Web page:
The status of the United Kingdom post-Brexit and how the life sciences industry might be affected is still up for debate.
When predicting what the United Kingdom’s pending European Union departure will look like, and how it might affect the life sciences industry, the straightforward answer is that no one knows for sure. However, the European Medicines Agency (EMA) – the regulator and monitor for medicines in the EU – has been consistent in its message: upon departure, the United Kingdom will be treated as a “third country” with no special access to the EU market.
Currently, the United Kingdom plays a critical role in the EU drug approval process, with the EMA headquartered in London since its establishment in 1995. But in March 2019, presuming Brexit officially occurs, the EMA will move to Amsterdam, along with more than 900 jobs. This will be a major loss for the United Kingdom, and a challenge for the EMA in terms of resource planning, staffing and administration, as 30 per cent the current EMA workforce may be lost during transition.
Questions about post-Brexit supply disruptions also abound, with the EMA warning of potential access problems for 39 medicines as of September 2018. Although an improvement compared to July, when it was above 100, it’s unlikely the number will reach zero by March 2019. Some actions being taken, such as stockpiling UK product in the European Union, and vice versa, might help prevent disruption immediately after Brexit. But longer-term planning requires certainty of what the post-Brexit landscape looks like.
Britain’s domestic regulator, the Medicines and Healthcare products Regulatory Agency (MHRA), has stated: “What is needed to ensure the supply of medicines to British patients is an agreement between the [UK] and the EU27 to allow the free flow of medicines and their components.” While this might seem the best outcome for patients and the industry, it’s important to remind ourselves of the deal the UK government is trying to negotiate, namely one that’s acceptable to its own and supporting Members of Parliament, the voting public, and the European Union.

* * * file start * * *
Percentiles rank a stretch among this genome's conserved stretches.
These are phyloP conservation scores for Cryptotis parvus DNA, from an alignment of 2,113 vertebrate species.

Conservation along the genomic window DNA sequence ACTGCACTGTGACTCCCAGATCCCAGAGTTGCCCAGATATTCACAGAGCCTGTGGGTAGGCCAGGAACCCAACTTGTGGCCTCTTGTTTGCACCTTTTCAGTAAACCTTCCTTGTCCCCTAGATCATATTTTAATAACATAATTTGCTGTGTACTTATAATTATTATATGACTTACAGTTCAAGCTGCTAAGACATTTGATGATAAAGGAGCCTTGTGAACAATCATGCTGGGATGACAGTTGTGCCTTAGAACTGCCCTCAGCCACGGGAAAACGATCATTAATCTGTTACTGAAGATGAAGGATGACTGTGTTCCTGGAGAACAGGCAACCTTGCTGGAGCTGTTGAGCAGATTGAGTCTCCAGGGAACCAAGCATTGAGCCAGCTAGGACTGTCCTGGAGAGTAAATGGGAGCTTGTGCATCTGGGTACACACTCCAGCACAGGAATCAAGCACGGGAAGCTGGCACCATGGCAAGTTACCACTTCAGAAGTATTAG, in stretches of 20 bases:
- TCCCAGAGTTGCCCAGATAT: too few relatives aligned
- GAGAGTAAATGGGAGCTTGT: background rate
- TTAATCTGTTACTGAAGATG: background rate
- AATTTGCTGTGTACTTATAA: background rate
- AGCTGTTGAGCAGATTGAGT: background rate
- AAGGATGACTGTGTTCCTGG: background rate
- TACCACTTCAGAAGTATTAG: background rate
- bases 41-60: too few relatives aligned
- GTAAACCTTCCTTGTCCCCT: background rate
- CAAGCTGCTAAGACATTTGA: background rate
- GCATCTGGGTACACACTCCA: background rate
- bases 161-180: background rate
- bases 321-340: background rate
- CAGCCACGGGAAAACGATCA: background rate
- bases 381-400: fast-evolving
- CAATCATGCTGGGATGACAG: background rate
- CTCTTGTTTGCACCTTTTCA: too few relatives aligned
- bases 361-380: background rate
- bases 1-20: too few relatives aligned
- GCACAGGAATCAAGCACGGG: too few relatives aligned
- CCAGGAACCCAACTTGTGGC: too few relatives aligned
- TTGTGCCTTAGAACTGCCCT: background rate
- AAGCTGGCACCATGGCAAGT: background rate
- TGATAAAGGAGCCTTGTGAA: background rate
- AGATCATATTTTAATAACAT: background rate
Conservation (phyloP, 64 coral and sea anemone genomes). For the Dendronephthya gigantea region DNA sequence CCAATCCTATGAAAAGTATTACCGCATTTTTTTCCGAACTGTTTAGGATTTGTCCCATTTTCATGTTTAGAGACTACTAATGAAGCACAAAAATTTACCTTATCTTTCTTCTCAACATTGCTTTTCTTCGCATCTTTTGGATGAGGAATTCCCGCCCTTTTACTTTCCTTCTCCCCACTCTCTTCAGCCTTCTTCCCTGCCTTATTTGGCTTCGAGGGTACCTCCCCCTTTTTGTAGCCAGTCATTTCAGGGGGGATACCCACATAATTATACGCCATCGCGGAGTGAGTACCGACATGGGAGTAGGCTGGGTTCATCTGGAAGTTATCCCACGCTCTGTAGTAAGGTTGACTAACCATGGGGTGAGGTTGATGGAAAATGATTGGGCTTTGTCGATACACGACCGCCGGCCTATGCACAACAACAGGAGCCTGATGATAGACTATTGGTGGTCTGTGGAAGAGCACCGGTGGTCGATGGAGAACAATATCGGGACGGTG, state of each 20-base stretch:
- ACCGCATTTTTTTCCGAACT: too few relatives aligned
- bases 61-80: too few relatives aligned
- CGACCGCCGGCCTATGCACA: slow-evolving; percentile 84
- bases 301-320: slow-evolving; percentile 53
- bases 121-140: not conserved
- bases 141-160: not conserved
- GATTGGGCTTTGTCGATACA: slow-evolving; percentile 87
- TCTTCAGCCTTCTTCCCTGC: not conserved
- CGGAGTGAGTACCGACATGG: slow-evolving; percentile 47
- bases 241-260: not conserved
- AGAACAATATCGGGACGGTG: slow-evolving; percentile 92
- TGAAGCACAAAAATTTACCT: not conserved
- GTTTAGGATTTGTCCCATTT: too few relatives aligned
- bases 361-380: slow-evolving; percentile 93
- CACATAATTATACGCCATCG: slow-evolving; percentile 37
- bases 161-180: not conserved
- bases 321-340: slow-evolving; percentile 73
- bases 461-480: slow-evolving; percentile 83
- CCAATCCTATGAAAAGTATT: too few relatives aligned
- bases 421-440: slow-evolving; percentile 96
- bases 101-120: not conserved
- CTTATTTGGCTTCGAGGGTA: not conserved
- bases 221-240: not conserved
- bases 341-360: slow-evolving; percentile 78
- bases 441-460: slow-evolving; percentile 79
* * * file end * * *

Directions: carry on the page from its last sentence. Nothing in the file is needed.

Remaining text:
While questions remain, there are some post-Brexit implications of which we are reasonably sure.
> One License May Not Fit All
Over the last decade, a large proportion of drugs have been approved via the “Centralised Procedure”. Here, the applying pharmaceutical company is granted a single European Union approval, permitting EU-wide product sales. Brexit will change that. Firstly, if the entity that originally applied for and was granted the centralised approval is UK-based, that authorization will need to be transferred to an EU-based entity, since EU-wide approval must be held by an entity established in the European Union. Secondly, if the United Kingdom is no longer part of the European Union, the centralised approval cannot, as far as we know today, be applicable. Although UK approval could possibly be divisible from the centralised approval process, fundamentally two approvals will be needed: one for the United Kingdom and one for the European Union.
> Qualified Persons Must Be in the Right Place
Before drugs can be sold in the European Union, their compliance with quality standards for release into the market must be legally certified by a Qualified Person (QP): an individual qualified to assess that quality compliance. To release product into the European Union, the QP must actually live there. Post-Brexit, companies with QPs residing in the United Kingdom will need to either relocate them to EU countries or replace them with individuals residing in the European Union.
> Prepare for Import/Export Shifts
UK drug companies will need to prepare for a different approach to how products and components enter and leave the country, particularly items crossing several borders within the supply chain. For instance, an active pharmaceutical ingredient (API) might be produced in Germany, but the finished product is manufactured in the United Kingdom. This would require a protocol for importing that API into the United Kingdom. This is doable, as many APIs are currently manufactured outside the European Union and imported for incorporation into finished products. But those imports are based on existing regulations accounting for this, with the EMA approving the non-EU facilities. So to achieve this, there must be certainty about what regulations govern imports into the United Kingdom, and what is acceptable to the European Union for re-exporting finished products.
In the end, though the United Kingdom may be able to replicate every EU protocol, procedure and process for approving, manufacturing and delivering product, this doesn’t mean the European Union needs to accept those products. It all depends on the deal. Ideally, the MHRA wants the United Kingdom to remain part of the European medicines regulatory environment, or for a mutual agreement to be agreed to quickly. But with a potential “hard” or no-deal Brexit on the horizon, the United Kingdom must hope for the best but plan for the worst.